“As Victoria's biggest road project on the ground, the M80 Upgrade is providing a much needed boost to the state's economy, directly supporting up to 6500 jobs over the life of the project, with thousands of other flow on jobs for services and suppliers,” Victorian Transport Minister Terry Mulder said.

 

“When completed, the improved freeway with extra lanes and better access will help ease congestion, and reduce travel times and costs for commuters, and importantly for road freight industry, with 20,000 trucks currently using the Ring Road each day.

 

So far, the Federal Government has invested $900 million in the project, while the State Government has contributed $300 million.

 

The project is considered a vital part of the Federal Government’s Nation Building Program. 

Published on: EngineeringCareer

Work has begun on the next stage of the $172 million rail upgrade at Port Botany to improve freight efficiency and reduce associated congestion on Sydney roads.

 

Federal Minister for Infrastructure and Transport Anthony Albanese announced the next stage had begun, saying the project will significantly contribute to efficiency of the port’s operations and reduce congestion in the surrounding region.

 

It will also add additional capacity, increasing the number of containers which can be transported along the line from 700,000 to around 1 million a year,” Mr Albanese said.

 

“With more freight on the back of trains, there will over time be up to 300,000 fewer trucks coming and going from the Port each year.”

 

 

 

Published on: LogisticsCareer

Five new work health and safety Codes of Practice have been opened for a 12-week public comment period.

 

The Codes released for public comment today are: 

  • Safe Design, Manufacture, Import and Supply of Plant
  • Working in the Vicinity of Overhead and Underground Electrical Lines
  • Traffic Management in Workplaces
  • Scaffolding Work, and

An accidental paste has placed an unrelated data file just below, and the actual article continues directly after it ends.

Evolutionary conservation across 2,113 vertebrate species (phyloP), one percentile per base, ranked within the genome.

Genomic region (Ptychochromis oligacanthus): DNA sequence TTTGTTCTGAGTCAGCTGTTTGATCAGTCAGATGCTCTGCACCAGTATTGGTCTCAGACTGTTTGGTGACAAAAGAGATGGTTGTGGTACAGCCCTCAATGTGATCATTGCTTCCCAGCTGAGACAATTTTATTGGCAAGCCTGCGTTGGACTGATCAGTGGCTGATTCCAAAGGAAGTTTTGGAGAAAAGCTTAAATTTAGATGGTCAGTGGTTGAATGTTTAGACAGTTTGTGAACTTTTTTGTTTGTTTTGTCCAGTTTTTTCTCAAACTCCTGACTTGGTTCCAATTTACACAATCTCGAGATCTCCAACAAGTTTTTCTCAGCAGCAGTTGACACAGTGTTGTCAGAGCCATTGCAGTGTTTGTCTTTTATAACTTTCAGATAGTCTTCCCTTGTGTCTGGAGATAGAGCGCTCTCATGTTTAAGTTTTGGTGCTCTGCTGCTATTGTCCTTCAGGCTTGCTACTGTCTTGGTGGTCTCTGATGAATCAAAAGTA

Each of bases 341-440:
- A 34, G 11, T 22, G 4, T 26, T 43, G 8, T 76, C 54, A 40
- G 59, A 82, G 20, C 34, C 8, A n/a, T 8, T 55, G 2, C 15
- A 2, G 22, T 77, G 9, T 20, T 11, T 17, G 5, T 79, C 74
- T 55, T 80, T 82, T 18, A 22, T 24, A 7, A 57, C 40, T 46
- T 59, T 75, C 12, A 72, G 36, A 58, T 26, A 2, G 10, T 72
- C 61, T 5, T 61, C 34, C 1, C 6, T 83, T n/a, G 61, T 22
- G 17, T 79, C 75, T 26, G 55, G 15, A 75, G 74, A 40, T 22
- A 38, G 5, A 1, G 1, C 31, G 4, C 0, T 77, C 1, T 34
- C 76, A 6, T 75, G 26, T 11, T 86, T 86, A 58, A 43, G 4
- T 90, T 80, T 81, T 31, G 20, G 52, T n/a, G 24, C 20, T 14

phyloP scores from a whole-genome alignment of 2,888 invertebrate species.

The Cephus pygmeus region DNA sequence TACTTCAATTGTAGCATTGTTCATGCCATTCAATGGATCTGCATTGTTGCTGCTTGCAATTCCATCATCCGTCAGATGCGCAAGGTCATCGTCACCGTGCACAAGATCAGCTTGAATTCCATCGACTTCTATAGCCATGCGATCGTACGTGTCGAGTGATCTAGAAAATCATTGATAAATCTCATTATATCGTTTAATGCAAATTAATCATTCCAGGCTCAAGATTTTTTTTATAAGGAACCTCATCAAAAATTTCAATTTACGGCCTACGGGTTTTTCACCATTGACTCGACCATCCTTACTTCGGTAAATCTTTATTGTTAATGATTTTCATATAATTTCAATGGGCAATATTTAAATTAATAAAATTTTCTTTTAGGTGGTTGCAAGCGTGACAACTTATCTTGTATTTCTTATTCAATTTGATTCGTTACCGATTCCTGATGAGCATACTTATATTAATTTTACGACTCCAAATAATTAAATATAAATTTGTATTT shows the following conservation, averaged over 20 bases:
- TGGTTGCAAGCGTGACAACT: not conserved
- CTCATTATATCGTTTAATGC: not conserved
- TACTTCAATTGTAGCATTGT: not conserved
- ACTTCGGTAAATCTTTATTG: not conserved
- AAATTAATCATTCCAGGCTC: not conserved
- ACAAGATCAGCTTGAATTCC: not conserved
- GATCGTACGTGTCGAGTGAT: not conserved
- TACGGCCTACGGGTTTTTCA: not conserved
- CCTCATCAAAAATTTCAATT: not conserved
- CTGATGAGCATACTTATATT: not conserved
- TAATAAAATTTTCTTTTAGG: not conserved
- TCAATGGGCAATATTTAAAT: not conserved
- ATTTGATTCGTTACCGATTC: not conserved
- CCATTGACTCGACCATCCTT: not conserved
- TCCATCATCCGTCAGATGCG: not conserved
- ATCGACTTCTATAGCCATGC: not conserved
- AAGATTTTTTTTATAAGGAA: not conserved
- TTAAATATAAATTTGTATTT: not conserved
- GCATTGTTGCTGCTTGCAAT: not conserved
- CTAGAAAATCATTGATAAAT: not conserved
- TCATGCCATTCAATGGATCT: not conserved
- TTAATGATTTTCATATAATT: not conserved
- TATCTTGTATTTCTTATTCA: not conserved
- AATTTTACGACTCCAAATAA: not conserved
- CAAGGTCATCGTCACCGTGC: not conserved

• Formwork and Falsework.

 

The Chair of Safe Work Australia, Mr Tom Phillips AM said that the public comment period provides businesses, industry, workers and the wider community with the opportunity to contribute to work health and safety issues that directly affect their workplaces and working lives.

 

“Despite significant improvement in work health and safety in recent years, there is still more that can be done to keep our nation’s workers free from work-related death, injury and illness.

 

“The Codes of Practice will provide businesses across Australia with important practical guidance to achieving the standards of health, safety and welfare required under the work health and safety (WHS) laws.”

 

This is the third set of Codes of Practice developed to support the WHS Act and Regulations. They are part of a suite of documents being developed by Safe Work Australia, the Commonwealth, states and territories, unions and employers as part of harmonised work health and safety laws across Australia.

 

The public comment period for these Codes of Practice will close on 22 June 2012.

 

For more information on how to submit comments or on the work health and safety laws, visitwww.safeworkaustralia.gov.au.

 

Published on: OHSCareer

The Productivity Commission has released its Economic Regulation of Airport Services report after the Federal Government requested an investigation of current economic regulation of airports in supporting ongoing investment in infrastructure.

 

The Commission’s review suggests that the current regulatory framework should be maintained but ongoing oversight by the Australian Competition and Consumer Commission (ACCC) is required to ensue pricing abuses do not effect the industry.

 

The Federal Government has committed to the following:

  • Extending monitoring of airport pricing by the ACCC for another seven years to 2020, including airport car parking prices and costs;
  • Improving how the quality of service provided by airports is measured and monitored to make sure it is accurate and relevant;
  • Encouraging the ACCC to use its existing powers to investigate if it believes there are concerns about airports abusing market power, including being able to recommend a full pricing inquiry to the Minister responsible for competition; and